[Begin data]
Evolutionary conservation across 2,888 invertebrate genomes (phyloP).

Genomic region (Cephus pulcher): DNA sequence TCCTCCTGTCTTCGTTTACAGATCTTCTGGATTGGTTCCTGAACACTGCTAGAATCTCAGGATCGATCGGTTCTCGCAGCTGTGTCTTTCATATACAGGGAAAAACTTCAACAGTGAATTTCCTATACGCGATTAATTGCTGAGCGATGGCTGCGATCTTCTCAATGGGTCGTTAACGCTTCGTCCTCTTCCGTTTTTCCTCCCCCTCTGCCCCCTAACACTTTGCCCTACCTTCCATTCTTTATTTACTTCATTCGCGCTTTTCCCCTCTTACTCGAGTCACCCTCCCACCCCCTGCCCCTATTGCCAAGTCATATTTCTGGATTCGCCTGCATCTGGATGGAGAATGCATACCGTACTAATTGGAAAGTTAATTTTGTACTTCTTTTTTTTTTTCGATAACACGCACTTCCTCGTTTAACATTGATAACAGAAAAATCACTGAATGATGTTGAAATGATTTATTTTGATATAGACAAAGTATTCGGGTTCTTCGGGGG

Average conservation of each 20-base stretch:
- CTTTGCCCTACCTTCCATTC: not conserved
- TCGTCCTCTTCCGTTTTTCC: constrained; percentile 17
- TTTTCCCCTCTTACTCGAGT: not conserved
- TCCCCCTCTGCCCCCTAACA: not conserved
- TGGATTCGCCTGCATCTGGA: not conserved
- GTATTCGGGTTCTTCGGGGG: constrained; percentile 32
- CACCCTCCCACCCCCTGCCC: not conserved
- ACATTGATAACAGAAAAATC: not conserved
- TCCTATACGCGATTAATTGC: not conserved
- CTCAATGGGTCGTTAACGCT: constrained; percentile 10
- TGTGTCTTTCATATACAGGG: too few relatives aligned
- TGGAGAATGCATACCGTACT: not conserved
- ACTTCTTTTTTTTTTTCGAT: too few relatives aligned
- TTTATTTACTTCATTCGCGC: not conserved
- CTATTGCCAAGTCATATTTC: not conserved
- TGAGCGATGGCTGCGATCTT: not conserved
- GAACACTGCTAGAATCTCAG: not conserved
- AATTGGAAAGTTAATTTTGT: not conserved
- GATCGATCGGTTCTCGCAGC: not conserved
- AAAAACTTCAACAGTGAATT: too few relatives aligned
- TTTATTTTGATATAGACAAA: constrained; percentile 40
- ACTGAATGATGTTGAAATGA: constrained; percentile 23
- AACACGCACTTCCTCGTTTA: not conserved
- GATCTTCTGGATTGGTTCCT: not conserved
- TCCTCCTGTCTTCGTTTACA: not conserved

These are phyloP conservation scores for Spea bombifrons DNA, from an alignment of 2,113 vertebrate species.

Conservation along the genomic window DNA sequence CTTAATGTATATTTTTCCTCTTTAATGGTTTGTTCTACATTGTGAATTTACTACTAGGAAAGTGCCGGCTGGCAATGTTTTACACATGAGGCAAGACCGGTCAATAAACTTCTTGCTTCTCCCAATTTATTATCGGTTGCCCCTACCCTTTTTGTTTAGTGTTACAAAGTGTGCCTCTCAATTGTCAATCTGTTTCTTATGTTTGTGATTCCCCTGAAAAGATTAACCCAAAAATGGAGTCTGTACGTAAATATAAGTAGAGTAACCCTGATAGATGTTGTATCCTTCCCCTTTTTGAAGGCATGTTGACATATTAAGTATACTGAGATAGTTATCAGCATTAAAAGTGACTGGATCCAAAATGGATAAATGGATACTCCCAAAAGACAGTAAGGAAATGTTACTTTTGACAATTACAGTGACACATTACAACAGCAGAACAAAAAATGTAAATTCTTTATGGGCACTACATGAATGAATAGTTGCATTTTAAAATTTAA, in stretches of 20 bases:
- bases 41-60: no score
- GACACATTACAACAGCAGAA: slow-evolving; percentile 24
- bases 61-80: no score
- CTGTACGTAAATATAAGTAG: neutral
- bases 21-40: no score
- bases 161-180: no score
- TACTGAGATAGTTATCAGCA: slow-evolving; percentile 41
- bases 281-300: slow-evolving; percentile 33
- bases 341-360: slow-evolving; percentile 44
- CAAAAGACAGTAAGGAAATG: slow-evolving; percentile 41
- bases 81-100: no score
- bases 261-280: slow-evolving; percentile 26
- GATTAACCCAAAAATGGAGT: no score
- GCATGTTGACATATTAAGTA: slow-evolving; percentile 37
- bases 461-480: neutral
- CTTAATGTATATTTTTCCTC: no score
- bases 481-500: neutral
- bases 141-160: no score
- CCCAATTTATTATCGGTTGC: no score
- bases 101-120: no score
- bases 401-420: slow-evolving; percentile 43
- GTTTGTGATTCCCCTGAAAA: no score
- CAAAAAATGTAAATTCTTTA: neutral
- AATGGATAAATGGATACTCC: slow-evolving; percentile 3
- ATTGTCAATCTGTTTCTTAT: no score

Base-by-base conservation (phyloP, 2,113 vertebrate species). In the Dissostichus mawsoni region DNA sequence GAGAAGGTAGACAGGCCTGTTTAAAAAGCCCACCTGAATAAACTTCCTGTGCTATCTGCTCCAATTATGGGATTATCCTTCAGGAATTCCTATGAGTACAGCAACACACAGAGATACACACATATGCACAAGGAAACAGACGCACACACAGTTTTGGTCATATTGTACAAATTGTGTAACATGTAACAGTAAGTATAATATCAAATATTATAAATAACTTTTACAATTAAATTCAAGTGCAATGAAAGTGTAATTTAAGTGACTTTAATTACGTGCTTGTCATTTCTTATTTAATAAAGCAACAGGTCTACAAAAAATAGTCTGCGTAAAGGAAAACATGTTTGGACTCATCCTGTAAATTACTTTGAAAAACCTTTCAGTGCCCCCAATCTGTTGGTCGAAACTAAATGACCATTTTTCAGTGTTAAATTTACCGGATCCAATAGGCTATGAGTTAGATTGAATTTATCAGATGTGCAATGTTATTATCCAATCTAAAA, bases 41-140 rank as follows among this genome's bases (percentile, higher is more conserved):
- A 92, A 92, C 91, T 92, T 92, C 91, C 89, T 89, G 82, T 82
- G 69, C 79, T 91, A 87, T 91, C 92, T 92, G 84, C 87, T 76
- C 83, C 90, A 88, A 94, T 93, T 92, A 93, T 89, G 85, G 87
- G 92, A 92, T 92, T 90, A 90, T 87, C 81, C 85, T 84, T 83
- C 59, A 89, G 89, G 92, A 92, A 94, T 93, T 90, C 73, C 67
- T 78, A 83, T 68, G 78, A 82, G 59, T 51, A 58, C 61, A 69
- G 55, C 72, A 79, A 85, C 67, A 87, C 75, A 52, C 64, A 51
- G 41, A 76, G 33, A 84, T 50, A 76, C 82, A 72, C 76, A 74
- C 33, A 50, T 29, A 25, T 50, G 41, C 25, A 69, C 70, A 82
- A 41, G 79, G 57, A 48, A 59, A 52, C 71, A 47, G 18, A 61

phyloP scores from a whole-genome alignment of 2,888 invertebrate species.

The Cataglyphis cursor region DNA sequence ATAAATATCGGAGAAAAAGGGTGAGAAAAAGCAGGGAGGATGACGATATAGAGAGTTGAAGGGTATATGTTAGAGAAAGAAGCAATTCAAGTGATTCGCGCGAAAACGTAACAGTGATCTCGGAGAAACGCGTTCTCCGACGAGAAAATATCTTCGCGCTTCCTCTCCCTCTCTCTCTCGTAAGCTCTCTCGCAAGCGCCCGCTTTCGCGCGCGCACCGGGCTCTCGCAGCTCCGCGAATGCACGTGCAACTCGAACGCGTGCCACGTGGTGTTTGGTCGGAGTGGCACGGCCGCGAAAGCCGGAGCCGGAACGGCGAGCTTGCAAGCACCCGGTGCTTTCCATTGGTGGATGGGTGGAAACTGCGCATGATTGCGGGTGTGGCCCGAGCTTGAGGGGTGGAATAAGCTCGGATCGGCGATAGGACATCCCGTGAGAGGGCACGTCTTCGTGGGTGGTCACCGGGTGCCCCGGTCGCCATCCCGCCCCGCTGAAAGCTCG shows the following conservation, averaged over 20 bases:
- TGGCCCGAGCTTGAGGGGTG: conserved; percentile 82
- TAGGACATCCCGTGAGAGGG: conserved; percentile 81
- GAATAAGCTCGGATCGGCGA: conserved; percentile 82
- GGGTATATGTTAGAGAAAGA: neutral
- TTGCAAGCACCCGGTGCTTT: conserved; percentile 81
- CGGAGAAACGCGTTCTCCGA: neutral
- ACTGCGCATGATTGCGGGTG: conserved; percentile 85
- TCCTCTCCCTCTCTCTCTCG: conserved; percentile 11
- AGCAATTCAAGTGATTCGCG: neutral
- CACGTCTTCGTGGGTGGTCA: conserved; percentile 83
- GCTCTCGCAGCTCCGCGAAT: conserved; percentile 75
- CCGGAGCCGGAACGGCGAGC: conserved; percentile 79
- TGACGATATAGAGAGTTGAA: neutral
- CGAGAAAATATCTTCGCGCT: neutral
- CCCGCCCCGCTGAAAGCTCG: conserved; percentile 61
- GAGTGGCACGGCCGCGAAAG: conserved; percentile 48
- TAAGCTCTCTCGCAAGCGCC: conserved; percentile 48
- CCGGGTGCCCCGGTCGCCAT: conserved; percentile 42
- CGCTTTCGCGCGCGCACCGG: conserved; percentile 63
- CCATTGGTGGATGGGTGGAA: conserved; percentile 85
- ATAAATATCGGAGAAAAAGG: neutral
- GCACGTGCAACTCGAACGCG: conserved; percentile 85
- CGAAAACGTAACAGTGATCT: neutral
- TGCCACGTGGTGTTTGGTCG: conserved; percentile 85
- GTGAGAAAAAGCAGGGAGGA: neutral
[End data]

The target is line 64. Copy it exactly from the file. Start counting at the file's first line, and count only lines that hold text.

- G 41, A 76, G 33, A 84, T 50, A 76, C 82, A 72, C 76, A 74